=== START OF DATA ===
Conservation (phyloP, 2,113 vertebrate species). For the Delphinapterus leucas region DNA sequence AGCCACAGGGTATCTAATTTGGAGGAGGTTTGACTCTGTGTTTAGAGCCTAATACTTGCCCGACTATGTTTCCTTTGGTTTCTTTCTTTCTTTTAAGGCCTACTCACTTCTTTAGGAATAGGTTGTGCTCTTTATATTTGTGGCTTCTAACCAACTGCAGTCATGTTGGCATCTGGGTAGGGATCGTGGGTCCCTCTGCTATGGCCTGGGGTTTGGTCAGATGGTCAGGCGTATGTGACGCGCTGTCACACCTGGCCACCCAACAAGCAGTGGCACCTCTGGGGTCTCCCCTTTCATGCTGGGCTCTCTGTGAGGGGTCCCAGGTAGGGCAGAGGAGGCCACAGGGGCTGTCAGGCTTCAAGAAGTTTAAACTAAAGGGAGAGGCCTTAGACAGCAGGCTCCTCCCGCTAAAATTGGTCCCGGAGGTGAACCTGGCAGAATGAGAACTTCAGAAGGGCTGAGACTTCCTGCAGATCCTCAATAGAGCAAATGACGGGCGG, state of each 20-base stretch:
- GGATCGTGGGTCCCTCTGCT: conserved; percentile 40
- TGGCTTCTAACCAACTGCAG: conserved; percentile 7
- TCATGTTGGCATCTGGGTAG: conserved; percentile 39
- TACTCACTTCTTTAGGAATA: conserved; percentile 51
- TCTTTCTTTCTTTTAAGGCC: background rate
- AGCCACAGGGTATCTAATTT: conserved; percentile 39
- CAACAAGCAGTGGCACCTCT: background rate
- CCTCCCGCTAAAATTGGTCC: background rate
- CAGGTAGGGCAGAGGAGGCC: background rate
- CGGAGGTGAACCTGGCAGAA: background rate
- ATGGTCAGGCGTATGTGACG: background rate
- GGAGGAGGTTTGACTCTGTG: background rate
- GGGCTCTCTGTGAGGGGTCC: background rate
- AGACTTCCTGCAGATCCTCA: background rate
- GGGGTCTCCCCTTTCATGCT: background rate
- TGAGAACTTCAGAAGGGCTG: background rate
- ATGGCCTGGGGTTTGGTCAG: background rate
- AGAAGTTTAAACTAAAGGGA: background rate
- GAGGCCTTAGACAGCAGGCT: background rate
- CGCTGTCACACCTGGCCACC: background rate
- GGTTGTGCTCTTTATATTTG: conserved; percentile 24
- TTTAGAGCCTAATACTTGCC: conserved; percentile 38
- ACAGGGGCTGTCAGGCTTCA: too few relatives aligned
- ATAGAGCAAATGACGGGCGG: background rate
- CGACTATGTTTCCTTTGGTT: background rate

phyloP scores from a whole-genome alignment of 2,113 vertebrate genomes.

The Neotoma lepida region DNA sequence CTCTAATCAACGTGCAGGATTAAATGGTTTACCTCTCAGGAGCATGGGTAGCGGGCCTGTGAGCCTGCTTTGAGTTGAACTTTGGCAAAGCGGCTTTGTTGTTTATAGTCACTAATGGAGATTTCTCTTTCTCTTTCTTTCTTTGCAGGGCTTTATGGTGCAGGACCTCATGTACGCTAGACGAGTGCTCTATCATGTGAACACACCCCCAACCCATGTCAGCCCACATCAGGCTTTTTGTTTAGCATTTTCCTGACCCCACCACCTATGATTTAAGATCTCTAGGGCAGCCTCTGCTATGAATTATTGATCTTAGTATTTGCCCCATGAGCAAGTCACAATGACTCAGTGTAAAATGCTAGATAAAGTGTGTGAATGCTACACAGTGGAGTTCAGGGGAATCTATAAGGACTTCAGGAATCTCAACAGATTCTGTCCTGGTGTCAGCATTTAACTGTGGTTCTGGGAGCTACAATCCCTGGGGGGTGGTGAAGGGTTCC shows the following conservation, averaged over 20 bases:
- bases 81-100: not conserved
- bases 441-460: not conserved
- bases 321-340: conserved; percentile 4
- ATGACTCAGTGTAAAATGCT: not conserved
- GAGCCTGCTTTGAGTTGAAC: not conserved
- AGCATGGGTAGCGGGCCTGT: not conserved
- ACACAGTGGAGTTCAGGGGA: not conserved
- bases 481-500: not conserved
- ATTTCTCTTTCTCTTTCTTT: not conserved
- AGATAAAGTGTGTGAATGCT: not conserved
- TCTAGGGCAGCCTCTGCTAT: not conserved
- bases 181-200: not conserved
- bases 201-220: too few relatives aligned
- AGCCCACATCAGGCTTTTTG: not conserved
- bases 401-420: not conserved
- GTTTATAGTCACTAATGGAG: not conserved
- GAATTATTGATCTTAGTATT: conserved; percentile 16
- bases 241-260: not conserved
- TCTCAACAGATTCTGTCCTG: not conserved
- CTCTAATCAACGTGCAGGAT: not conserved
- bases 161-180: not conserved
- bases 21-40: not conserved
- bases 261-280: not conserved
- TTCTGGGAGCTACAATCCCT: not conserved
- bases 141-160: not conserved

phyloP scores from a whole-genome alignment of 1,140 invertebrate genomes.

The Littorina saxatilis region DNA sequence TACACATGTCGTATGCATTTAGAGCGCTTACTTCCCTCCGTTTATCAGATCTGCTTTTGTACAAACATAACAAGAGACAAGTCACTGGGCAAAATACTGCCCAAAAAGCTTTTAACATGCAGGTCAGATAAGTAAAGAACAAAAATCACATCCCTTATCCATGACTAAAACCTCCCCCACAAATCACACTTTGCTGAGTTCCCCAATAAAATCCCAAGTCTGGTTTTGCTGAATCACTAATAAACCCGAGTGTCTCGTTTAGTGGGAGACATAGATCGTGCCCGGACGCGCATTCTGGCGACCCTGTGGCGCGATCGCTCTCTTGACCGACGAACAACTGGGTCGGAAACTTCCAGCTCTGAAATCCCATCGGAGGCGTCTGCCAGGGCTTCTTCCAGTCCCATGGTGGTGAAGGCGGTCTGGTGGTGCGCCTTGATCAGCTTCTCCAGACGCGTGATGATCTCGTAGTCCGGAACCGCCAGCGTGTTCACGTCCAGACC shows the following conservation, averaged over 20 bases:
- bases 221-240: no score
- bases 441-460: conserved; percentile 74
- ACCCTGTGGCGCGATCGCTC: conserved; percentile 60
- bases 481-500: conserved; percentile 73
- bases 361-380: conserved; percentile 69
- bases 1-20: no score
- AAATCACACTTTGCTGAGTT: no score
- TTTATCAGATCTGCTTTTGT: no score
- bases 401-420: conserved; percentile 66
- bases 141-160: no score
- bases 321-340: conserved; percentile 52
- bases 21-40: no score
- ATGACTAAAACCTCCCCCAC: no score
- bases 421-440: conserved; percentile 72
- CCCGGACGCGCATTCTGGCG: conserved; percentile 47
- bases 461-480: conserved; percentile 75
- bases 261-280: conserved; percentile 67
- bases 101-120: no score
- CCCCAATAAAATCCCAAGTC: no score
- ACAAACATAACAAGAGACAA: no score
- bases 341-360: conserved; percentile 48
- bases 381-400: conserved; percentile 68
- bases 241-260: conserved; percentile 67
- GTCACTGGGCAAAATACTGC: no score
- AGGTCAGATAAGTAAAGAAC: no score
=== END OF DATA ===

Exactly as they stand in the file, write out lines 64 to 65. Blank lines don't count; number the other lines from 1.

- bases 401-420: conserved; percentile 66
- bases 141-160: no score